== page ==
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Tensor from Potential Function

  1. Nov 12, 2014 #1
    1. The problem statement, all variables and given/known data
    I am looking at Goldstein, Classical Mechanics. I am on page 254, and trying to reference page 190 for my confusion.

    I don't understand how they got from equation 6.49 to 6.50, potential energy function to tensor matrix. I really want to know how to calculate a tensor from a function of this type (any type), but somehow the Goldstein text is not clear to me.

    2. Relevant equations

    [itex]V = \frac{k}{2} (\eta_{1}^2+2\eta_{2}^2 +\eta_{3}^2-2\eta_{1}\eta_{2}-2\eta_{2}\eta_{3})[/itex]

    \begin{array}{ccc} k & -k & 0 \\ -k & 2k & -k \\ 0 & -k & k \end{array}


    3. The attempt at a solution

    The solution is given. I think this is done by means of equation 5.14, but again, I am not too clear on this.
     
  2. jcsd
  3. Nov 12, 2014 #2

    ShayanJ

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    Gold Member

    [itex]\mathcal V=\frac 1 2 \vec \eta^T V \vec\eta=\frac 1 2 (\eta_1 \ \ \ \eta_2 \ \ \ \eta_3) \left(\begin{array}{ccc} k \ \ \ \ -k \ \ \ \ 0 \\ -k \ \ \ \ 2k \ \ \ \ -k \\ 0 \ \ \ \ -k \ \ \ \ k \end{array} \right)\ \left( \begin{array}{c} \eta_1 \\ \eta_2 \\ \eta_3 \end{array} \right) [/itex]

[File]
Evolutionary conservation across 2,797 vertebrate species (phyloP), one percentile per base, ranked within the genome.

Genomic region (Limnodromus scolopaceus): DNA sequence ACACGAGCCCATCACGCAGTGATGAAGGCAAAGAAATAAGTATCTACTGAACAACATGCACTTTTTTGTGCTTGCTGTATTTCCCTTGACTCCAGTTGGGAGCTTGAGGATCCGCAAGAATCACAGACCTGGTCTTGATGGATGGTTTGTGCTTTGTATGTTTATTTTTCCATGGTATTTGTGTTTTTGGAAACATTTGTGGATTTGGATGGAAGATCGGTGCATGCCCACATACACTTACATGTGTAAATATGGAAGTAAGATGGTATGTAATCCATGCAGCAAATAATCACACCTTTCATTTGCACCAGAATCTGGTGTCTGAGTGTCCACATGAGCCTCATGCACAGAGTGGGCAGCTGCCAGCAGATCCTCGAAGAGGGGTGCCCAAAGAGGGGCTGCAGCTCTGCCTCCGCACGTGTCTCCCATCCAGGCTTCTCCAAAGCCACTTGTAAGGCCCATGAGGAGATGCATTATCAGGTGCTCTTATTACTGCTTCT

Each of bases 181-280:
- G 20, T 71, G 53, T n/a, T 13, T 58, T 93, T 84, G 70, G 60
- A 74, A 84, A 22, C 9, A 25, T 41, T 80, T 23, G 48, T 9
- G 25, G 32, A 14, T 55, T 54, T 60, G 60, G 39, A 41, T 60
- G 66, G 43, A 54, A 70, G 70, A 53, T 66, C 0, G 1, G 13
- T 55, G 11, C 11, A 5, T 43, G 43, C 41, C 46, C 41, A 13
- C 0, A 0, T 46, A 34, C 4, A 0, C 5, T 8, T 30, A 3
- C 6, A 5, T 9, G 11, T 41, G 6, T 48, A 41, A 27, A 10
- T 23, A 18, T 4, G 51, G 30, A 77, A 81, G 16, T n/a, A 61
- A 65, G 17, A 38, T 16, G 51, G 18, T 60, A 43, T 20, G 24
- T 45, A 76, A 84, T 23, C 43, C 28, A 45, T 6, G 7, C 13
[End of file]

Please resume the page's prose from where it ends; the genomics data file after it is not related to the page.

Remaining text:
Last edited: Nov 12, 2014
  4. Nov 12, 2014 #3
    Thanks Shyan, but how do I decompose the potential function to arrive at this? Or, rather, how do I represent my function in Einstein's summation notation? I believe from what you are showing that my potential function itself can be written as a matrix and be decomposed by two multiplications using [itex] \eta^T , \eta
    [/itex]?
     
  5. Nov 13, 2014 #4

    ShayanJ

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    Gold Member

    The potential function is a scalar so you can't write it as a matrix. And the thing I wrote, that's the simplest way of getting a scalar from a vector and a tensor. So people consider this and define the potential tensor which may be useful in some ways.
    In component notation and using Einstein summation convention, its written as:
    [itex]
    \mathcal V=\frac 1 2 \eta_i V^i_j\eta^j
    [/itex]
    But the potential function itself, is just [itex] \mathcal V [/itex] in component notation because its a scalar and has only one component!
     
  6. Nov 20, 2014 #5
    Thank you!! That did help a LOT. Somehow I keep resorting back to the Goldstein book because it is the same notation we use in lecture and tests, but it does lack some wording in my opinion. I guess the explanation you gave would be better found in a math-methods book.
     
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